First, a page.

Friday, February 26, 2010

The great tractor story.

Once in a while this business is a little crazy. This is a story that will take a little time to tell but it is certainly entertaining. So here we go.

One summer day about 15 years ago I was attending an auction not too far from my home. This auction was a particularly boring one with virtually no items that I would want to purchase. However having nothing else to do I decided to hang around the sale just to see what would happen.

Now after an hour or so of just hanging out the auctioneer came up to a brand new looking Jacobson lawn tractor. The auctioneer while describing the tractor stated emphatically that they tried, and tried, and tried to get the tractor started but it "just wouldn't go". He told everyone listening that they would be buying it as is because it just would not start.

As I stood there listening I could not believe that this wonderful looking piece of equipment could have anything wrong with it. Even though past experience had proven to me that buying things like this usually ended up with me being disappointed (and losing money) I decided "what the heck" and throwing caution to the wind I purchased the mower with a whopping $100.00 final bid.

I paid for my item and then proceeded onto pushing, dragging and shoving my wonderful purchase into the back of my pick-up truck. After driving home and putting it on the driveway I started my usual routine of "Oh what the #@*!! have I done now". I tried to determine what was wrong with the stupid thing. First, I of course turned the key and myself witnessed the whirring of a starter without it starting. I next thought why not check the obvious and much to my delight I discovered that the tractor had no gasoline in it. I reached over to my trusty 5 gallon can of gas and poured a little in and guess what.....it started. I was so excited that I immediately cut the front and back yards in record time. The real problem for me was my yard was so small that I could really cut it with a good pair of sharp scissors and although the tractor was wonderful I really had no use for it.

Later that same day I was talking to a good friend of mine about my good fortune. He was so excited about it because (unknown to me) he was looking for a tractor. We talked for a little while and we came to the conclusion that the tractors cost new was about $3,500 (remember it was in perfect condition once the gasoline was added) and that a fair price to him would be $900.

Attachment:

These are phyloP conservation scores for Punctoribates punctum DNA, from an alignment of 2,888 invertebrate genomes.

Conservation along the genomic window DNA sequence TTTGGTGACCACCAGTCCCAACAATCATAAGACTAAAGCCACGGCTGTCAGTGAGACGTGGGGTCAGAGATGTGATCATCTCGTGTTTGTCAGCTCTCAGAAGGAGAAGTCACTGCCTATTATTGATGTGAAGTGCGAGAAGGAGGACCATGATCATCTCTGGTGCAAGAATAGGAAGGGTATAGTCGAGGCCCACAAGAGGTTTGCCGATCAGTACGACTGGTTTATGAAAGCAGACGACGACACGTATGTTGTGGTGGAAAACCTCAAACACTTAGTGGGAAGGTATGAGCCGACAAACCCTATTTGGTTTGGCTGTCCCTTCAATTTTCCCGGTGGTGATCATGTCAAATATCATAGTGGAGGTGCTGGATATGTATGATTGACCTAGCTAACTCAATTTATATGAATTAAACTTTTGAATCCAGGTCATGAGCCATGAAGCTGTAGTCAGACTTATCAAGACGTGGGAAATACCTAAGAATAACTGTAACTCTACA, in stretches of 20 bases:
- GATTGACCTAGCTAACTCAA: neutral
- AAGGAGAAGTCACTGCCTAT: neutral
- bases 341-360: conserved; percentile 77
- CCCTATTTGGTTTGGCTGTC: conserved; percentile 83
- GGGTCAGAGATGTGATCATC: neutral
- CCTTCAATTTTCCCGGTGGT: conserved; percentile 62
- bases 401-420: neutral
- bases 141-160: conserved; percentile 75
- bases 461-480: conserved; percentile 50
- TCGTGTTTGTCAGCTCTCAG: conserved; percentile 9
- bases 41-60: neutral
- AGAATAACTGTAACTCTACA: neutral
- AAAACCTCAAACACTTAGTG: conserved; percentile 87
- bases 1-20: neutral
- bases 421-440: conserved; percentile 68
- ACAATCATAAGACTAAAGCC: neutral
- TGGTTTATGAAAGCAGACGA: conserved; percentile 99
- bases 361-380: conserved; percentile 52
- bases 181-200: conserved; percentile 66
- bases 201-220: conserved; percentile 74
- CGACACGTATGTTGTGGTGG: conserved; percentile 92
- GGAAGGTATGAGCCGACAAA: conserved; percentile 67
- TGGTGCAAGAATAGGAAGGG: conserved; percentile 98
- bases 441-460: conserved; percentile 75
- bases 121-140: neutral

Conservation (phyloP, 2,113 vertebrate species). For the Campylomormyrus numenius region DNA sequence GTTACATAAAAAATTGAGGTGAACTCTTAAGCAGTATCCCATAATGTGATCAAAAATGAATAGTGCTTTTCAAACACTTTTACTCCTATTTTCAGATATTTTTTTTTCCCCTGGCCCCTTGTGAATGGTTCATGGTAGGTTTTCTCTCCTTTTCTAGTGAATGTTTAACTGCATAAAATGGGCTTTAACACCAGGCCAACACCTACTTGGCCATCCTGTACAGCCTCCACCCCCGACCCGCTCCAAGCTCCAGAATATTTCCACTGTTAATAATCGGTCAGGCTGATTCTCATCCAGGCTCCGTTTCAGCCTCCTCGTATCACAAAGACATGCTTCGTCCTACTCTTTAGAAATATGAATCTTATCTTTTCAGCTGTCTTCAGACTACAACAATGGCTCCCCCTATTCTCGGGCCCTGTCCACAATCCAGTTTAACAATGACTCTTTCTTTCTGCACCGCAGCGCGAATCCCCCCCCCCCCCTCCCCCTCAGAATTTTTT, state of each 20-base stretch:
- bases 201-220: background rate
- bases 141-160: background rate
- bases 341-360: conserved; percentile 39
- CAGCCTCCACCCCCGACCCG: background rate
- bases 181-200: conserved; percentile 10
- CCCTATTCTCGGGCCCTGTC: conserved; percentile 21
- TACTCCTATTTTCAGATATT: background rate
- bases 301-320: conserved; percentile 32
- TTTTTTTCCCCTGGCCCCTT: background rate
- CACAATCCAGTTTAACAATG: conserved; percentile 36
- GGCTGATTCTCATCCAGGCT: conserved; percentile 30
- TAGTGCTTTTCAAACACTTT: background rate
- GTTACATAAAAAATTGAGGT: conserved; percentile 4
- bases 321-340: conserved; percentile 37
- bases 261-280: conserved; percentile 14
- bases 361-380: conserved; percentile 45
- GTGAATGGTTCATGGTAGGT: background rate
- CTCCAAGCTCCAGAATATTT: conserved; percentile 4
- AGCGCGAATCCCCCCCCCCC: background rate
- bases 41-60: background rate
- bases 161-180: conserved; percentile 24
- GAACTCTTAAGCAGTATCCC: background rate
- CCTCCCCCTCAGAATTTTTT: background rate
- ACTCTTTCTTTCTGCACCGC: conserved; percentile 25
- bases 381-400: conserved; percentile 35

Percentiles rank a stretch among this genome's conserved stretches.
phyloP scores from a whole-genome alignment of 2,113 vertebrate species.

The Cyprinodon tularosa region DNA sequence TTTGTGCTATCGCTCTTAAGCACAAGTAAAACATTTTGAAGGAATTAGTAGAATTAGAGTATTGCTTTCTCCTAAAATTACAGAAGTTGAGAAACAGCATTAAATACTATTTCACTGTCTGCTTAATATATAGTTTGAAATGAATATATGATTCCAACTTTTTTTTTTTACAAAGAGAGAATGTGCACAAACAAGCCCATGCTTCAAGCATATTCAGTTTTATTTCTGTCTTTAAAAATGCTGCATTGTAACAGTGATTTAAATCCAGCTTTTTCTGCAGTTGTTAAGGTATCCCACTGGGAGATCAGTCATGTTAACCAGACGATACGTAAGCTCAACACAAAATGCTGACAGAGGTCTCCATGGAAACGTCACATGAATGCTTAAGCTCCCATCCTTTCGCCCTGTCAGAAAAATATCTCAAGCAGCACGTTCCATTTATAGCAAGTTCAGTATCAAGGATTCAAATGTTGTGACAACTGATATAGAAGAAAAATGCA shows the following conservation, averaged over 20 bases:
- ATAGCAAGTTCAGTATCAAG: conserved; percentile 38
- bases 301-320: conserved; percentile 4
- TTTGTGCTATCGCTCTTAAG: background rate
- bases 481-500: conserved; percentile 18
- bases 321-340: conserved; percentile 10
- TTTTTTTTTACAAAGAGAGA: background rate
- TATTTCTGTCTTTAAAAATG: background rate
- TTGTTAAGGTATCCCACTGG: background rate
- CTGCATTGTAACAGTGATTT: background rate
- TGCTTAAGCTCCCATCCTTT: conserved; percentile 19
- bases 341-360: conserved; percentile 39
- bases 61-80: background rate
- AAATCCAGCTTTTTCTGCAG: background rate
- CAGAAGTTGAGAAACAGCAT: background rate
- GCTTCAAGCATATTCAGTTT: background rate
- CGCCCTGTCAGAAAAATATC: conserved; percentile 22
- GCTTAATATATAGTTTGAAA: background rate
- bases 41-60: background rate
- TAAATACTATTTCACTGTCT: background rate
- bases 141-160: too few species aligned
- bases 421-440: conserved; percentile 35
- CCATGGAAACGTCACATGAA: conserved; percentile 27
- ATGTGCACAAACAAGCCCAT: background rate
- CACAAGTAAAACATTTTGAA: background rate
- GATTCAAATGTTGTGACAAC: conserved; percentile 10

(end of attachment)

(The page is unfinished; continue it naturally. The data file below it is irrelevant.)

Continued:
So I sold him the tractor. Everyone was happy....I made $800....he purchased a $3,500 tractor for $900 and my grass was cut for the week. So ended a very good day for me....or so I thought.

About two years later on another sunny summer day my phone rang. It was my friend who purchased the tractor. He went into a long and sorrowful story about how he was trying to remove a tree and was using the tractor to get the stump out of the ground when a horrific grinding an crunching noise was emitted from the tractor. He had ruined the transmission. It was broken so bad that it would cost over $1,500 to repair it. My friend decided that the cost to repair is was too much for him so he bought a brand new tractor. His call to me was to see if I wanted the remains of the Jacobson.

Alright, I am somewhat of a junk collector so when he offered it back to me for free how could I resist. I once again took out my truck to pick up the same tractor, that this time really wasn't running. Back to my house it went, this time unceremoniously dumped into the back of my garage to await its ultimate fate.

Two weeks later I was talked into attending a local craft market. Its a really nice market (not really my thing though) but as often is the case I had nothing to do at that particular moment so off I went.

As we were driving home at 55 mph I was mindlessly looking out the car window at the garage sales that inevitably crop up whenever an event like this occurs. As we raced by I shouted out "STOP THE CAR!!! I THINK I JUST SAW THE TRANSMISSION FOR MY TRACTOR!!!

As unbelievable as it may sound I was right. Upon turning around and going back to the sale I discovered that it was in fact the transmission for a Jacobson tractor. As it turns out the owner forgot to put oil into his Jacobson and locked up the motor. This turned his Jacobson from a usable machine into a large orange paperweight. He told me that the transmission was all that was left and his wife had threatened to divorce him if he returned it to his garage. So after a little haggling and foot shuffling I purchased this potential divorce maker for the incredible sum of $5.00. His marriage saved I once again loaded up my pick up truck and headed home.

At home I immediately got out my tool box, the remains of the tractor and the new transmission. It took all of 30 minutes to replace the broken transmission with the new one. After making sure that the machine had gas in it (remember that's where this whole story began) I started it up and....cut my grass. Yes I cut both the front and back yards, again in record time. But I still did not need a tractor.

So I drove my now running tractor down to the end of the driveway and placed a for sale sign on it. A very short time later a man drove up, test drove it, haggled with me (while shuffling his feet of course) and ultimately purchased the tractor for....yes that's right $900.

The moral of the story is not that Dave is lucky or that Dave is smart. The moral is, however, Dave takes advantage of his opportunities. Anyone can do this. All you need is to put yourself out there, be patient and buy whatever bargain that becomes available. And always remember that when an auctioneer tells you that a piece of equipment just won't start that just maybe......

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